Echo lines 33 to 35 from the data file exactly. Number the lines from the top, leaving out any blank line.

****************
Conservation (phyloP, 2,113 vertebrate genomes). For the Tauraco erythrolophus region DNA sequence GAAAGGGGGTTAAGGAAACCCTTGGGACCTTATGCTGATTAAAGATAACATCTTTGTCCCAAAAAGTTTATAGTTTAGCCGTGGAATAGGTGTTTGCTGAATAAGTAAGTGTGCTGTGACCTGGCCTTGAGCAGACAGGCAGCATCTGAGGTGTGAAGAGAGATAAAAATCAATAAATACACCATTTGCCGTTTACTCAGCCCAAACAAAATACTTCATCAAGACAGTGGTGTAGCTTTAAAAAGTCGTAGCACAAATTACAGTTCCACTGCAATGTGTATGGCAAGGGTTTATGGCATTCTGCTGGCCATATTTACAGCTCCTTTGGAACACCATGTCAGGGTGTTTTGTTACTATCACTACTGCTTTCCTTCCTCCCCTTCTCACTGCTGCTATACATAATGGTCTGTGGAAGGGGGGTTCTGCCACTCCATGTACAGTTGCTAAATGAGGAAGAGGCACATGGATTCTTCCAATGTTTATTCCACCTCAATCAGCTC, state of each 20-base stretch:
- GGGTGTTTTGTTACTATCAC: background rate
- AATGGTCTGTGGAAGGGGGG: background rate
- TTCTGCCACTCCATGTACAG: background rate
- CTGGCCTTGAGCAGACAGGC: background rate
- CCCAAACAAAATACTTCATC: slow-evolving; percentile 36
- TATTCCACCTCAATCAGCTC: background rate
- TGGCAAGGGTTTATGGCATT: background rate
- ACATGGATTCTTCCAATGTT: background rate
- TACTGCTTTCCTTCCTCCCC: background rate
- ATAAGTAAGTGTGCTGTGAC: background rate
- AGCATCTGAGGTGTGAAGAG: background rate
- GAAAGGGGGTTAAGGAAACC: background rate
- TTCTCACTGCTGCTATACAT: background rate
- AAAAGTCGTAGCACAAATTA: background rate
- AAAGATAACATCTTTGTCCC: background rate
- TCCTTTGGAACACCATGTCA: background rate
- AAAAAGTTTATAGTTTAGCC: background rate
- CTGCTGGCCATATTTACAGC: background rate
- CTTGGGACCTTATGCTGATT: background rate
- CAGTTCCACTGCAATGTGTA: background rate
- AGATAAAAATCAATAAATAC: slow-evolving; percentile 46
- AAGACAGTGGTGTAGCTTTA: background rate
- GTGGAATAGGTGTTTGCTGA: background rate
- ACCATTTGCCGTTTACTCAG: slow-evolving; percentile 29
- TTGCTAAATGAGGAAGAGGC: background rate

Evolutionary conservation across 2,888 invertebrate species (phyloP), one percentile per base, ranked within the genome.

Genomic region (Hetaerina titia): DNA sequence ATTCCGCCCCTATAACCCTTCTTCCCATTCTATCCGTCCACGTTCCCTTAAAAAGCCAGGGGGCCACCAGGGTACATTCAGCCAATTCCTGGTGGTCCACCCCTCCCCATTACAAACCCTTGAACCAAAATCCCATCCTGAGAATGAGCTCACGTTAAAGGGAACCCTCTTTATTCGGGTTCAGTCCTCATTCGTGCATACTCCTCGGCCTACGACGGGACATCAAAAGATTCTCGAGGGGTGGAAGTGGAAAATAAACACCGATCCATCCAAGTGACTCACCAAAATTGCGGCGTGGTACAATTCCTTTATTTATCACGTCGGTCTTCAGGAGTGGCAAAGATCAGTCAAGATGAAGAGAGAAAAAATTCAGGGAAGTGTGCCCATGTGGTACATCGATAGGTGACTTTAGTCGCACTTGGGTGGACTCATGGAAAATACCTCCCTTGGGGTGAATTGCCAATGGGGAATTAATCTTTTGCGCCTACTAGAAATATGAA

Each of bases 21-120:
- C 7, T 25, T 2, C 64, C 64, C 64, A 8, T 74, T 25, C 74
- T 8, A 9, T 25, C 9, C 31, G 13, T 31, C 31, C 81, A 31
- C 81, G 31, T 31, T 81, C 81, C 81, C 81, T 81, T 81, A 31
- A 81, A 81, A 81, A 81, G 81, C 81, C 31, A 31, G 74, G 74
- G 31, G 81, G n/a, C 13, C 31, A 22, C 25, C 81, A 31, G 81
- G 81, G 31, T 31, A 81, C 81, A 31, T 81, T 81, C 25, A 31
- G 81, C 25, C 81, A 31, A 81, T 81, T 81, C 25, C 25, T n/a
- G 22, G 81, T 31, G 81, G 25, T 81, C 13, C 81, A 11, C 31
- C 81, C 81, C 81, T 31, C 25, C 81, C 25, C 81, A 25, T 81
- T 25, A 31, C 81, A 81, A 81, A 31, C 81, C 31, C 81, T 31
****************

- A 81, A 81, A 81, A 81, G 81, C 81, C 31, A 31, G 74, G 74
- G 31, G 81, G n/a, C 13, C 31, A 22, C 25, C 81, A 31, G 81
- G 81, G 31, T 31, A 81, C 81, A 31, T 81, T 81, C 25, A 31